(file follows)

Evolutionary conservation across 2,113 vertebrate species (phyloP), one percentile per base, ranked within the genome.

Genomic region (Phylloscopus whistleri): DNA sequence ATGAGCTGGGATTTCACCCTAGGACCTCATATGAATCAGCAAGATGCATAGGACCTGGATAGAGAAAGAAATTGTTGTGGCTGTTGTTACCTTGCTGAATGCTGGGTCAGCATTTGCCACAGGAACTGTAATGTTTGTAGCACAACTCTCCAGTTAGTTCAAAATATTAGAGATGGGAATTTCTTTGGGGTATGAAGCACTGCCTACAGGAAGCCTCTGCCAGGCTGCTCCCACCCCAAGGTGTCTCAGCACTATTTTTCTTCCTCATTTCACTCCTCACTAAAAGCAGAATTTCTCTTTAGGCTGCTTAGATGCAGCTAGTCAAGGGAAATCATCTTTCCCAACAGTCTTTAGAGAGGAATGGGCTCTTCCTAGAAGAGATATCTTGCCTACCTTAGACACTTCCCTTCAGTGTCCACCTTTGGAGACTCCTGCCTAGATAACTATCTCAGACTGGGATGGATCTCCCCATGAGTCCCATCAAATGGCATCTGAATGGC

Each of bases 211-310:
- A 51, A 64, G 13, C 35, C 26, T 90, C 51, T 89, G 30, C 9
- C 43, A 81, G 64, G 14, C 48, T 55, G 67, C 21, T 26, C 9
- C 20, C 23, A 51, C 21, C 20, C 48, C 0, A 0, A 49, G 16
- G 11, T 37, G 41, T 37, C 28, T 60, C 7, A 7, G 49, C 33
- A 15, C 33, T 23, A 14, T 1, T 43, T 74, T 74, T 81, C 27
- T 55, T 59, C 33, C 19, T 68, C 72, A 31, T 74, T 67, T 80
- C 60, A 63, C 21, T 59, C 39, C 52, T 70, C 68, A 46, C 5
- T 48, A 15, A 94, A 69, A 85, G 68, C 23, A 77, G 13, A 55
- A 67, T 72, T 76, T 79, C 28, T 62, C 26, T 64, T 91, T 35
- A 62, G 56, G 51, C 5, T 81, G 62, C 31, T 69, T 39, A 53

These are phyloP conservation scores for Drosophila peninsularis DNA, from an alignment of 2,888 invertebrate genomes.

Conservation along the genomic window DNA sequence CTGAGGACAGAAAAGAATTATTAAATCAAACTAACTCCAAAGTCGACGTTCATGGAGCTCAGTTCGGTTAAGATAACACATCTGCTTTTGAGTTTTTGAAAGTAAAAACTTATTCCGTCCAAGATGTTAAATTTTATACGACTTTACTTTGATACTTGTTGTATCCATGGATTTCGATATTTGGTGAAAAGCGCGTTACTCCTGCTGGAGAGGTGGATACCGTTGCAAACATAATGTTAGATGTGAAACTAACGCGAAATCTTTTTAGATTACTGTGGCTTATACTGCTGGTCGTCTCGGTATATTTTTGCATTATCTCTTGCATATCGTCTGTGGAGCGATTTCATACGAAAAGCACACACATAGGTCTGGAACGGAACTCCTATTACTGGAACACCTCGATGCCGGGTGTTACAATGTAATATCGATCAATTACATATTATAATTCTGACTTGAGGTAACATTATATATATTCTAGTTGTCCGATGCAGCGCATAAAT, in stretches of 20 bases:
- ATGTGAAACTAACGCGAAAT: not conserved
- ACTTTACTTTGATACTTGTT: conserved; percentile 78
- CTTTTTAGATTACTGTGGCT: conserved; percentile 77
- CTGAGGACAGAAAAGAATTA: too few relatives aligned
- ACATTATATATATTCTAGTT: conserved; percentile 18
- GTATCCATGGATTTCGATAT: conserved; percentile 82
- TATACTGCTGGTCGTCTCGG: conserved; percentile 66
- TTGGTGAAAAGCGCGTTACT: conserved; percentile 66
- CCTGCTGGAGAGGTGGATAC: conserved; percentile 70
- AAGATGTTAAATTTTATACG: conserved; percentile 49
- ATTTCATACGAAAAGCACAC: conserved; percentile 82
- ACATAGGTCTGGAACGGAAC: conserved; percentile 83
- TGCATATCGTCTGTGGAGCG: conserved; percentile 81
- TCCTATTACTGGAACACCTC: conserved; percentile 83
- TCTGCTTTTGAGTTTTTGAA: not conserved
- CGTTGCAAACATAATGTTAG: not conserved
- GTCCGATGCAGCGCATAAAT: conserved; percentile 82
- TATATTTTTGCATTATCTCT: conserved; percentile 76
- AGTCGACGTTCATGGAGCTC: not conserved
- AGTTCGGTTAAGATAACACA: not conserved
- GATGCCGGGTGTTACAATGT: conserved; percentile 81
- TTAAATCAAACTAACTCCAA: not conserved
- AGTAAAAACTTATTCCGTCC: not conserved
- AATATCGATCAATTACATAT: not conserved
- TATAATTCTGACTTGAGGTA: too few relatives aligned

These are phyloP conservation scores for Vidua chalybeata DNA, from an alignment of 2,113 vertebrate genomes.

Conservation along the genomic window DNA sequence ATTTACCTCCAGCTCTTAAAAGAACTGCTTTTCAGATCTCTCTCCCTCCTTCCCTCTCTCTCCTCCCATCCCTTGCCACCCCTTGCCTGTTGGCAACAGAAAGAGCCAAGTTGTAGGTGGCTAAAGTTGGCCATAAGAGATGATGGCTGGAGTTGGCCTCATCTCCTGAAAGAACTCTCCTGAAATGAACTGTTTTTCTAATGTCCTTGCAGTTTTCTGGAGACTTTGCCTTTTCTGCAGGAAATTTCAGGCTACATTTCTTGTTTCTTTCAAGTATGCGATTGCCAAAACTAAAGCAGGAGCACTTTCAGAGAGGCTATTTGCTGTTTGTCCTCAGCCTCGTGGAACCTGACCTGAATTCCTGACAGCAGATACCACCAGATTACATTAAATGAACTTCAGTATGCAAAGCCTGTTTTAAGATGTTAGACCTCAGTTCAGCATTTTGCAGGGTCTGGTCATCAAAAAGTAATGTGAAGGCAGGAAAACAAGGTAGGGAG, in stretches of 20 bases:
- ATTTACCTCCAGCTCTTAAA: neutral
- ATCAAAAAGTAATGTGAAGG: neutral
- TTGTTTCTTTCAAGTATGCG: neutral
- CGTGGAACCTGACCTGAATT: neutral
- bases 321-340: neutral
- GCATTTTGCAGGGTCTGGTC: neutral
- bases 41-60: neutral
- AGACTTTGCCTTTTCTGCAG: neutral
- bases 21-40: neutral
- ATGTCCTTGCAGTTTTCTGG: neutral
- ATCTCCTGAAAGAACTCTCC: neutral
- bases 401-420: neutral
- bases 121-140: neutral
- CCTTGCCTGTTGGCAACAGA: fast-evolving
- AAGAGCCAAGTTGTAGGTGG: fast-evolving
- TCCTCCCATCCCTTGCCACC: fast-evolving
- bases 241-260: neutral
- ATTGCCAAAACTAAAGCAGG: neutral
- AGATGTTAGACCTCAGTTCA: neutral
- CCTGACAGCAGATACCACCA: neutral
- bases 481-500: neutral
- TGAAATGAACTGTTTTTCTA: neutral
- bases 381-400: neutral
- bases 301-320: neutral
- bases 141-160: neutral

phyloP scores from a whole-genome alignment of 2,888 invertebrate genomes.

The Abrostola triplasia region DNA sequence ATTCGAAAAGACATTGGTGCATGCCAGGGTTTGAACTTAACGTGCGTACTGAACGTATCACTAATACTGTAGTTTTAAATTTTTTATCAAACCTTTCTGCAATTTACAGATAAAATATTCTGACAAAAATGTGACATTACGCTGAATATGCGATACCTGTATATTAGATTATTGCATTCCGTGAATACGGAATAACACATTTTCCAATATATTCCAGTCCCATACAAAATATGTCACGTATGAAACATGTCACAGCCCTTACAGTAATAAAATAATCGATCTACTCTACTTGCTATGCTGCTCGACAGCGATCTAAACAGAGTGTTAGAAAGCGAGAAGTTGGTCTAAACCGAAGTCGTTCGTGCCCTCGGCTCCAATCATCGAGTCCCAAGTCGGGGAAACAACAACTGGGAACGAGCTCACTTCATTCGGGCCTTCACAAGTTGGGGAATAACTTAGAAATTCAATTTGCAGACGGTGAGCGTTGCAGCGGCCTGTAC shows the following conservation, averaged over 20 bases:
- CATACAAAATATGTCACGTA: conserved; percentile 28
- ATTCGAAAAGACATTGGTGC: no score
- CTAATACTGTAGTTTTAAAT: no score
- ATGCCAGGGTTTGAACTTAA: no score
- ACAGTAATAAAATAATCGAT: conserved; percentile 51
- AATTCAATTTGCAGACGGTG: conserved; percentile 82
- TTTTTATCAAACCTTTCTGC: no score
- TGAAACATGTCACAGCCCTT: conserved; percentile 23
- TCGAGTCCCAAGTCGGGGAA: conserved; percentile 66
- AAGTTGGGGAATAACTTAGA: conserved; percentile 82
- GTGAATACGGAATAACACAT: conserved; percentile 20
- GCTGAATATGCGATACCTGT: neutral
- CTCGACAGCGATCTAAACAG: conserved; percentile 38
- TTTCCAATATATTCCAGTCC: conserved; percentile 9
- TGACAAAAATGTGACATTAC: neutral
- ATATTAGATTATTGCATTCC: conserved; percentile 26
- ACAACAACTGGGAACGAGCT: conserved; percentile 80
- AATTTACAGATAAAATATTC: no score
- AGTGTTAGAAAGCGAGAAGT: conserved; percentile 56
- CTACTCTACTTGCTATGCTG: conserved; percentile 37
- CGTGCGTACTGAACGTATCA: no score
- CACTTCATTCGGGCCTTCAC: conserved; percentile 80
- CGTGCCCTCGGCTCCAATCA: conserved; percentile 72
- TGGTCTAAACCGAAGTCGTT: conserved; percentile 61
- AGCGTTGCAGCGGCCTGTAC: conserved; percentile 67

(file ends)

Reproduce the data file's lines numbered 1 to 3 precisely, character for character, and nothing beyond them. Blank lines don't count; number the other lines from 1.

Evolutionary conservation across 2,113 vertebrate species (phyloP), one percentile per base, ranked within the genome.

Genomic region (Phylloscopus whistleri): DNA sequence ATGAGCTGGGATTTCACCCTAGGACCTCATATGAATCAGCAAGATGCATAGGACCTGGATAGAGAAAGAAATTGTTGTGGCTGTTGTTACCTTGCTGAATGCTGGGTCAGCATTTGCCACAGGAACTGTAATGTTTGTAGCACAACTCTCCAGTTAGTTCAAAATATTAGAGATGGGAATTTCTTTGGGGTATGAAGCACTGCCTACAGGAAGCCTCTGCCAGGCTGCTCCCACCCCAAGGTGTCTCAGCACTATTTTTCTTCCTCATTTCACTCCTCACTAAAAGCAGAATTTCTCTTTAGGCTGCTTAGATGCAGCTAGTCAAGGGAAATCATCTTTCCCAACAGTCTTTAGAGAGGAATGGGCTCTTCCTAGAAGAGATATCTTGCCTACCTTAGACACTTCCCTTCAGTGTCCACCTTTGGAGACTCCTGCCTAGATAACTATCTCAGACTGGGATGGATCTCCCCATGAGTCCCATCAAATGGCATCTGAATGGC

Each of bases 211-310: